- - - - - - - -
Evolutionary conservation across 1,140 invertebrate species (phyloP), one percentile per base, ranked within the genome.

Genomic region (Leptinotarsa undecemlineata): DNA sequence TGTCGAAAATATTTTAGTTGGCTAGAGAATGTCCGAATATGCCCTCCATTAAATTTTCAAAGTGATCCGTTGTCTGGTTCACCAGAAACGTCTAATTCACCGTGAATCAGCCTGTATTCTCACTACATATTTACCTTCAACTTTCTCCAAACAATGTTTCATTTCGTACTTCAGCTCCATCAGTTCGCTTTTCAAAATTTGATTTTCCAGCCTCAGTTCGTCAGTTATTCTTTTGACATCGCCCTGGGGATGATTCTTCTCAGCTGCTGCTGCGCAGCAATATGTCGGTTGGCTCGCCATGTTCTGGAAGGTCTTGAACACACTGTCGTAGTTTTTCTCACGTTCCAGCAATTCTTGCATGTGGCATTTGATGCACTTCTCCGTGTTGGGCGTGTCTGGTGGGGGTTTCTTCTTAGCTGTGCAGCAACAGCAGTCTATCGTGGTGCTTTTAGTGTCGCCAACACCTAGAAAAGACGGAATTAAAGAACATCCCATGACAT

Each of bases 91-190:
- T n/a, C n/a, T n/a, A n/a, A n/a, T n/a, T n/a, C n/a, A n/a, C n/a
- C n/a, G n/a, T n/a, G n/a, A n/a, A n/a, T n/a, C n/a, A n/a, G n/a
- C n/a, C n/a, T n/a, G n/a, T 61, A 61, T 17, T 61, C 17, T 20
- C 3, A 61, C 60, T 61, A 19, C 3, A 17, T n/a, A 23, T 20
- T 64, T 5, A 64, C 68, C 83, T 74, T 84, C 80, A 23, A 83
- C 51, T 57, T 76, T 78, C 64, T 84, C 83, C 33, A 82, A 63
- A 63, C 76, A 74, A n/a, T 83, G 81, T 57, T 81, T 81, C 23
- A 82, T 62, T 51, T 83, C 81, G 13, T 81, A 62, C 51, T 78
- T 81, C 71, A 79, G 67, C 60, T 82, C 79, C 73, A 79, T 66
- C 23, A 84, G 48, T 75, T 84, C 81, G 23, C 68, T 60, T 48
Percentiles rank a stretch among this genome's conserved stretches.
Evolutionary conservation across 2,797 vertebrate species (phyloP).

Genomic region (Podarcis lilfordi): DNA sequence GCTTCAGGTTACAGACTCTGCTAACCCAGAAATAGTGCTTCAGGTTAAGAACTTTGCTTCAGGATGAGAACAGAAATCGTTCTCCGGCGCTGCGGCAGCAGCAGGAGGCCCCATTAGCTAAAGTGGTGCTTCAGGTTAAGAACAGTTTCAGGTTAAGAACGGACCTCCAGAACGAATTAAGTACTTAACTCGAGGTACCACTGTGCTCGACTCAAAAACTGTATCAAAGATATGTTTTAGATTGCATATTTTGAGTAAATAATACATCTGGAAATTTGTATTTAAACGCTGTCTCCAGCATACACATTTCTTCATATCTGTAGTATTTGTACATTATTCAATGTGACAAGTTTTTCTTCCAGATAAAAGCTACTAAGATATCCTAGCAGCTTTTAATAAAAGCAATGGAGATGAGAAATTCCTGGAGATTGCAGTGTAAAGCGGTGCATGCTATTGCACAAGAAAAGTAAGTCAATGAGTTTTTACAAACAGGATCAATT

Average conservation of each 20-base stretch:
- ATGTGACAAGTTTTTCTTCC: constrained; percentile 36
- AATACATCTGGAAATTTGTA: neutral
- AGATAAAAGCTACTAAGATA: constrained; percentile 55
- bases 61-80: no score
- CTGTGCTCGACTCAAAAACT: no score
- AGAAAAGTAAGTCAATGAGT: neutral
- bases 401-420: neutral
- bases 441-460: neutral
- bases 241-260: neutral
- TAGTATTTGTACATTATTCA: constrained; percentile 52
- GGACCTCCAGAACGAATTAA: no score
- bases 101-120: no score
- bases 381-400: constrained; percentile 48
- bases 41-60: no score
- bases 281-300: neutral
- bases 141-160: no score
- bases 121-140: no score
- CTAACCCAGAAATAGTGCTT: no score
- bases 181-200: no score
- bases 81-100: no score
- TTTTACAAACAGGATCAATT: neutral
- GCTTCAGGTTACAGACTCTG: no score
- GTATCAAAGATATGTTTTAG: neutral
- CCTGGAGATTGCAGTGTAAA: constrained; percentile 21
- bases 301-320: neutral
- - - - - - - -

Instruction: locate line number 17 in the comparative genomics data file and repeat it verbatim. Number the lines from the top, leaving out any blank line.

Average conservation of each 20-base stretch: